I know its been such a long time since I wrote. I think about writing almost everyday and then you know what? – Life Happens :). I am usually a very organized person, but with my little one entering our lives, I am sooo behind on everything that I have even lost count of the things on my to-do list (except that i know the real list is much bigger than what I think it is and growing at an alarming rate :)). Before I had a baby, I would wonder and complain as to why my friends with little kids were always stressed out and drowned in chaos. Now that mine is a toddler, I take back all that I have said about all of you. I am sorry if I’ve judged you. It’s not you, my dears, it is definitely not you..it is the little monkeys…they somehow manage to do that to you. LOL!
Phew! Getting back to topic, the grocery totes that you’re going to see today are so fun to make for yourself and as gifts for loved ones.
These are super handy and super useful and extremely pretty. There are so many permutations and combinations you could make with these You can make them small/big/reversible/short handle/with flaps/zippers. The possibilities are endless. These are one of the first bags I’ve made and I am in love with the idea. I want to make so many of them( and so fast). How I wish my hands could make as fast as my brain can come up with ideas! I just finished making these bags yesterday and sent the pics over to my sisters( I have 2 siblings and love them to death 😉 )so they could pick what they like. It turns out my mom loves them too and wants one for herself and one for my aunt. Lots of work in store for me :).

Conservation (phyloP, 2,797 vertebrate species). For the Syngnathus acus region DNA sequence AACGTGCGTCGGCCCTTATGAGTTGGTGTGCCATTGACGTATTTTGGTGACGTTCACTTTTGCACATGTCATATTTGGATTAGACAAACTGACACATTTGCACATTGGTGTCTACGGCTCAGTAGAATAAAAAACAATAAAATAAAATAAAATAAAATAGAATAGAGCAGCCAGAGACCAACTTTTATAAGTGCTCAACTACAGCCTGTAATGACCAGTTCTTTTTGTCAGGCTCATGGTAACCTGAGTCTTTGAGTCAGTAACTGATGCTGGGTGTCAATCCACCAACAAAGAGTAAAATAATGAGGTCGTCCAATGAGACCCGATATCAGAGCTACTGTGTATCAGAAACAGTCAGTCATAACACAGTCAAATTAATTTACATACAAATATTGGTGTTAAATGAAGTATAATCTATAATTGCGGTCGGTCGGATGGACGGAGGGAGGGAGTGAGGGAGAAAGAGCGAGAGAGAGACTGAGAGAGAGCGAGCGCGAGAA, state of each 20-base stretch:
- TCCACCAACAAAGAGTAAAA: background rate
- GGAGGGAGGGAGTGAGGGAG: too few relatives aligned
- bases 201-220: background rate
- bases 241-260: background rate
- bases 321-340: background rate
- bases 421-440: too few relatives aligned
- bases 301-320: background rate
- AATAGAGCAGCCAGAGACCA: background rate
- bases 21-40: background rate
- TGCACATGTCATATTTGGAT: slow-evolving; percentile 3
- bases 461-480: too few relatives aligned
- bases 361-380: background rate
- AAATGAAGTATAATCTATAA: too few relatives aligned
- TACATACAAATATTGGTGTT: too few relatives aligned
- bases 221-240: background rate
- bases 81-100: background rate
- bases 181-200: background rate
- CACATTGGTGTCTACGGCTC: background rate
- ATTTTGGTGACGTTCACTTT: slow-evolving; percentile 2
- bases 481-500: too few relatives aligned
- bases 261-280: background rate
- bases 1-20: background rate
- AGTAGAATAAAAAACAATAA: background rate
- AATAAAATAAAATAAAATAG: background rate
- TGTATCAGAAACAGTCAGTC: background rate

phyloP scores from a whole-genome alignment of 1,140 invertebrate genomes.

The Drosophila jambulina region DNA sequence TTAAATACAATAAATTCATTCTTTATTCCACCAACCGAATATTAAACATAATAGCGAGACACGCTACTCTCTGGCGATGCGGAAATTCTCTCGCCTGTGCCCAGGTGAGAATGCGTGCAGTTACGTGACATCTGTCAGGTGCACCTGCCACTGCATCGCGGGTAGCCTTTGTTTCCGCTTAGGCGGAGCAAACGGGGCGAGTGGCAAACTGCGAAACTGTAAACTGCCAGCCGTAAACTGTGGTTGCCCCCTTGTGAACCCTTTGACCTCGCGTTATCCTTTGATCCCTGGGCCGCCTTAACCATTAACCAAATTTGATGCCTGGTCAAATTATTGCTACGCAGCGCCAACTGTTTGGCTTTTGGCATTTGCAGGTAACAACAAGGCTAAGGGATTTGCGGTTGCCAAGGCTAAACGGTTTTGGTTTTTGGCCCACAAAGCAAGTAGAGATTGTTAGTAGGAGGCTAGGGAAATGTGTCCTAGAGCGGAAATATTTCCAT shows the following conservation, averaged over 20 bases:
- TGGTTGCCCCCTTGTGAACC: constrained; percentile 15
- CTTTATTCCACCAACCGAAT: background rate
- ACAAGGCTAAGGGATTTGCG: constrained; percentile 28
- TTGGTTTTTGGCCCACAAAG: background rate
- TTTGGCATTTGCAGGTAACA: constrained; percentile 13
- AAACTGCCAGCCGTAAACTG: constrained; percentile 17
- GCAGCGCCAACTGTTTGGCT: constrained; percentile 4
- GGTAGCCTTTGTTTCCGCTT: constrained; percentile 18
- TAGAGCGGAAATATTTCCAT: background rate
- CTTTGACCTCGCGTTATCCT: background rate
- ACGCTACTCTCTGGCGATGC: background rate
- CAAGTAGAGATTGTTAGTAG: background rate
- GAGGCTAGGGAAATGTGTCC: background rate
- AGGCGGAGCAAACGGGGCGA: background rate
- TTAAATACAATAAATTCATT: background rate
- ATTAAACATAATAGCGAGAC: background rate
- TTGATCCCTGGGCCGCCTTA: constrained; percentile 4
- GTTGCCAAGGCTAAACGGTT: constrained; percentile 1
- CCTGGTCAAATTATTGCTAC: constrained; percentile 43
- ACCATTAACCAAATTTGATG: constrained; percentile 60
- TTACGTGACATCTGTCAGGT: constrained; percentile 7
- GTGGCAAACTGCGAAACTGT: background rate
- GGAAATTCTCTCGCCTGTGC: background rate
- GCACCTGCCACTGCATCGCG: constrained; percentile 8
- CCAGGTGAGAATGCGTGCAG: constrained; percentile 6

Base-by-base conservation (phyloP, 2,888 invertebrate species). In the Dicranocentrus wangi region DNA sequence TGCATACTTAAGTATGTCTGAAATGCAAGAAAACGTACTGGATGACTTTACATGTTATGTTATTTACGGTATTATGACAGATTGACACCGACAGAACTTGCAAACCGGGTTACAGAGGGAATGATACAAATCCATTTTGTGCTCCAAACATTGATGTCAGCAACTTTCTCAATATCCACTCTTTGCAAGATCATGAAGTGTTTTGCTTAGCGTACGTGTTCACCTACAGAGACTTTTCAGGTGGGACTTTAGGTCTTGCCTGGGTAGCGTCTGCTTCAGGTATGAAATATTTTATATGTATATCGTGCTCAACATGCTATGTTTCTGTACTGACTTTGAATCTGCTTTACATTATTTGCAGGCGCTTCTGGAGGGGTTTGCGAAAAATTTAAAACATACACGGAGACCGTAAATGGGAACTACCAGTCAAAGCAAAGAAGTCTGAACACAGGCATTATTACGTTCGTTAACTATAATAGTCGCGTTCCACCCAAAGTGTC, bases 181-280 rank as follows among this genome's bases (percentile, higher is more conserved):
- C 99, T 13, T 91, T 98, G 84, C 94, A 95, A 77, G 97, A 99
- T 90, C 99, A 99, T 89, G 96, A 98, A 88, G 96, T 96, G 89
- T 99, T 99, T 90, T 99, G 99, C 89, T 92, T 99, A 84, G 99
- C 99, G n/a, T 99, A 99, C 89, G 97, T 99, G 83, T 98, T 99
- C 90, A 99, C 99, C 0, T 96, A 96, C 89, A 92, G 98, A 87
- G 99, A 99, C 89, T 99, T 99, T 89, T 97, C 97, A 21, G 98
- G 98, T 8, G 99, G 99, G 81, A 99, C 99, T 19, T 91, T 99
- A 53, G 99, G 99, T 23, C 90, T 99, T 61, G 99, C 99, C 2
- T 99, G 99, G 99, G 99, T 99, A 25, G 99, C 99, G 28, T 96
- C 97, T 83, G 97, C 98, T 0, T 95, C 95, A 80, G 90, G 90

And you know something? By making and sharing these bags, you’d be doing the earth a huge favor. By encouraging people to stay away from plastic and be earth friendly, you will be helping leave behind a cleaner and greener earth for our kids. If it were up to me, I would print a picture of a landfill ( like the one below) on every plastic bag. Not kidding!
Ha! Enough of yapping. Let me get to the tutorial.
Calculating how much fabric to cut:
p.s: I have also added these calculations to the image above. This way, you can quickly take a print out of the measurements and file it.
- Width = finished bag width + side seam allowance for both sides = 19” +½” * 2 = 20”
- Length/Height = finished bag height + bottom seat + top seam( to tuck in handles) + top seam allowance = 13” + 2” +1.5” +½” = 17”
- Total length of fabric = Length * 2 = 17” * 2 = 34” ( assuming we are folding at the bottom)
- Handles, each = handle length + tuck in allowance for 2 ends = 22” + 2” *2 = 26”
- These are the fabric measurements for the basic bag. You can always play around with embellishments once you are comfortable making the basic structure.
- Total length of fabric is calculated under the assumption that we’re folding at center/bag bottom. If you wish to use directional fabric/different colored fabric for each side of the bag, then you need to cut two panels of length 17” each and join them at the bottom.
First, cut the main fabric of length 20” * 34” as mentioned in the pattern. (You can skip the next few steps and directly go to the step where I join the bag sides if you want to make a simple bag without any additional base)
For the base, cut out a co-ordinating fabric of same width as the bag and height of 12”. Fold it in double and press.
If your fabric is directional, then make sure you cut along the center fold, turn it in the right direction. Pin the right sides together and stitch the bottom seam.